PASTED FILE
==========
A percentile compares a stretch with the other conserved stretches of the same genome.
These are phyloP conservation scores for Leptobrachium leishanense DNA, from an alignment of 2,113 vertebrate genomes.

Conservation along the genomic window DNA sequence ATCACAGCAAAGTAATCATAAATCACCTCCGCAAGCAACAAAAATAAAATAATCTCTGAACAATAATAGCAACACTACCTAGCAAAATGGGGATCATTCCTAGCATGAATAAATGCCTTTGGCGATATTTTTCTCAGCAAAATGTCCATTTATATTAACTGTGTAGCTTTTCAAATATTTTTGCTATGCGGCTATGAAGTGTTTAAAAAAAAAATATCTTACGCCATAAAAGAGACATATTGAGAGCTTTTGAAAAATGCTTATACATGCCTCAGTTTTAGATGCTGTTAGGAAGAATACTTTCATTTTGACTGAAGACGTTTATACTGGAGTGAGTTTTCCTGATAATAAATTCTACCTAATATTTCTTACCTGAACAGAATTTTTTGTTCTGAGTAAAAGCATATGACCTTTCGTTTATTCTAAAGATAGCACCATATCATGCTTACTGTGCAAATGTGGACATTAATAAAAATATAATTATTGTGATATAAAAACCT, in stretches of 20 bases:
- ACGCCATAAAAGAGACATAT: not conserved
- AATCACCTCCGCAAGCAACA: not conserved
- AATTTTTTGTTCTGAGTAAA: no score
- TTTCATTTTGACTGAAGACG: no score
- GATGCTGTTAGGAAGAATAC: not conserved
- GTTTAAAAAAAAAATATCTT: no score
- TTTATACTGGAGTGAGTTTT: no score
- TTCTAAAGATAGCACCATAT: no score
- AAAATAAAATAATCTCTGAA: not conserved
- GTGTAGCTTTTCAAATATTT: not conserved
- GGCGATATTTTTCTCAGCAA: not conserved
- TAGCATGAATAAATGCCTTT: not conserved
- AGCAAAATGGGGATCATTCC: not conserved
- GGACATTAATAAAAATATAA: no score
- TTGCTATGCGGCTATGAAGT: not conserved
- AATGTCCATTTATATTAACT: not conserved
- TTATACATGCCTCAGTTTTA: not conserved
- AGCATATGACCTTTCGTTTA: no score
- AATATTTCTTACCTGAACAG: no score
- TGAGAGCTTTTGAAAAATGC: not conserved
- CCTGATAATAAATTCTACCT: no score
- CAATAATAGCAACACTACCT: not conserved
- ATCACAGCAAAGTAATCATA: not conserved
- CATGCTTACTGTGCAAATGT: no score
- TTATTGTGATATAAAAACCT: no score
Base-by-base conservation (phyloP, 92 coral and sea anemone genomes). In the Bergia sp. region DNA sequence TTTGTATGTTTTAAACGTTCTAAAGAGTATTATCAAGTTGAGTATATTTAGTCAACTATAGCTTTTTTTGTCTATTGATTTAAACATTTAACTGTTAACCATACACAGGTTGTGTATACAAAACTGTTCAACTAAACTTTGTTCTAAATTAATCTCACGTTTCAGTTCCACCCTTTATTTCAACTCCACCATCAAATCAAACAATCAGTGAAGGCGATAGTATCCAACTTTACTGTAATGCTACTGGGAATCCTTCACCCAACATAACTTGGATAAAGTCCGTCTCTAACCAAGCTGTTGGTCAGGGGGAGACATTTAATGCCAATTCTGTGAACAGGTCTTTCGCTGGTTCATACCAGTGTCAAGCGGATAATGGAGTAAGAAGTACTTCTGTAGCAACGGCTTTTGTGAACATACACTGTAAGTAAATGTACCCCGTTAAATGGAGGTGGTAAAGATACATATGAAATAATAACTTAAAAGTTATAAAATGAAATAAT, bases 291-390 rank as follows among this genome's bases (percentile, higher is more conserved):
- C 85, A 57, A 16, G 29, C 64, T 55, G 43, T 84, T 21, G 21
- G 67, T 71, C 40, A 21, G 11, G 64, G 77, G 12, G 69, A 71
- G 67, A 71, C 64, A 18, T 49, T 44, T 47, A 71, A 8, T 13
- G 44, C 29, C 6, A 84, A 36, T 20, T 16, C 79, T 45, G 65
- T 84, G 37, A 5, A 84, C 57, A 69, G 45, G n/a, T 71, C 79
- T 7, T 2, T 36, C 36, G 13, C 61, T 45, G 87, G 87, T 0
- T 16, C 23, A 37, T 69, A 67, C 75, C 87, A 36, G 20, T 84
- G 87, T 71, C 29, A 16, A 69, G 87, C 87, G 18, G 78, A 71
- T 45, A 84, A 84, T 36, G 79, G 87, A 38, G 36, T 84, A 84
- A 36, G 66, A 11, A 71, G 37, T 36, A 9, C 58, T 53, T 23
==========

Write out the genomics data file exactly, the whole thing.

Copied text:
A percentile compares a stretch with the other conserved stretches of the same genome.
These are phyloP conservation scores for Leptobrachium leishanense DNA, from an alignment of 2,113 vertebrate genomes.

Conservation along the genomic window DNA sequence ATCACAGCAAAGTAATCATAAATCACCTCCGCAAGCAACAAAAATAAAATAATCTCTGAACAATAATAGCAACACTACCTAGCAAAATGGGGATCATTCCTAGCATGAATAAATGCCTTTGGCGATATTTTTCTCAGCAAAATGTCCATTTATATTAACTGTGTAGCTTTTCAAATATTTTTGCTATGCGGCTATGAAGTGTTTAAAAAAAAAATATCTTACGCCATAAAAGAGACATATTGAGAGCTTTTGAAAAATGCTTATACATGCCTCAGTTTTAGATGCTGTTAGGAAGAATACTTTCATTTTGACTGAAGACGTTTATACTGGAGTGAGTTTTCCTGATAATAAATTCTACCTAATATTTCTTACCTGAACAGAATTTTTTGTTCTGAGTAAAAGCATATGACCTTTCGTTTATTCTAAAGATAGCACCATATCATGCTTACTGTGCAAATGTGGACATTAATAAAAATATAATTATTGTGATATAAAAACCT, in stretches of 20 bases:
- ACGCCATAAAAGAGACATAT: not conserved
- AATCACCTCCGCAAGCAACA: not conserved
- AATTTTTTGTTCTGAGTAAA: no score
- TTTCATTTTGACTGAAGACG: no score
- GATGCTGTTAGGAAGAATAC: not conserved
- GTTTAAAAAAAAAATATCTT: no score
- TTTATACTGGAGTGAGTTTT: no score
- TTCTAAAGATAGCACCATAT: no score
- AAAATAAAATAATCTCTGAA: not conserved
- GTGTAGCTTTTCAAATATTT: not conserved
- GGCGATATTTTTCTCAGCAA: not conserved
- TAGCATGAATAAATGCCTTT: not conserved
- AGCAAAATGGGGATCATTCC: not conserved
- GGACATTAATAAAAATATAA: no score
- TTGCTATGCGGCTATGAAGT: not conserved
- AATGTCCATTTATATTAACT: not conserved
- TTATACATGCCTCAGTTTTA: not conserved
- AGCATATGACCTTTCGTTTA: no score
- AATATTTCTTACCTGAACAG: no score
- TGAGAGCTTTTGAAAAATGC: not conserved
- CCTGATAATAAATTCTACCT: no score
- CAATAATAGCAACACTACCT: not conserved
- ATCACAGCAAAGTAATCATA: not conserved
- CATGCTTACTGTGCAAATGT: no score
- TTATTGTGATATAAAAACCT: no score
Base-by-base conservation (phyloP, 92 coral and sea anemone genomes). In the Bergia sp. region DNA sequence TTTGTATGTTTTAAACGTTCTAAAGAGTATTATCAAGTTGAGTATATTTAGTCAACTATAGCTTTTTTTGTCTATTGATTTAAACATTTAACTGTTAACCATACACAGGTTGTGTATACAAAACTGTTCAACTAAACTTTGTTCTAAATTAATCTCACGTTTCAGTTCCACCCTTTATTTCAACTCCACCATCAAATCAAACAATCAGTGAAGGCGATAGTATCCAACTTTACTGTAATGCTACTGGGAATCCTTCACCCAACATAACTTGGATAAAGTCCGTCTCTAACCAAGCTGTTGGTCAGGGGGAGACATTTAATGCCAATTCTGTGAACAGGTCTTTCGCTGGTTCATACCAGTGTCAAGCGGATAATGGAGTAAGAAGTACTTCTGTAGCAACGGCTTTTGTGAACATACACTGTAAGTAAATGTACCCCGTTAAATGGAGGTGGTAAAGATACATATGAAATAATAACTTAAAAGTTATAAAATGAAATAAT, bases 291-390 rank as follows among this genome's bases (percentile, higher is more conserved):
- C 85, A 57, A 16, G 29, C 64, T 55, G 43, T 84, T 21, G 21
- G 67, T 71, C 40, A 21, G 11, G 64, G 77, G 12, G 69, A 71
- G 67, A 71, C 64, A 18, T 49, T 44, T 47, A 71, A 8, T 13
- G 44, C 29, C 6, A 84, A 36, T 20, T 16, C 79, T 45, G 65
- T 84, G 37, A 5, A 84, C 57, A 69, G 45, G n/a, T 71, C 79
- T 7, T 2, T 36, C 36, G 13, C 61, T 45, G 87, G 87, T 0
- T 16, C 23, A 37, T 69, A 67, C 75, C 87, A 36, G 20, T 84
- G 87, T 71, C 29, A 16, A 69, G 87, C 87, G 18, G 78, A 71
- T 45, A 84, A 84, T 36, G 79, G 87, A 38, G 36, T 84, A 84
- A 36, G 66, A 11, A 71, G 37, T 36, A 9, C 58, T 53, T 23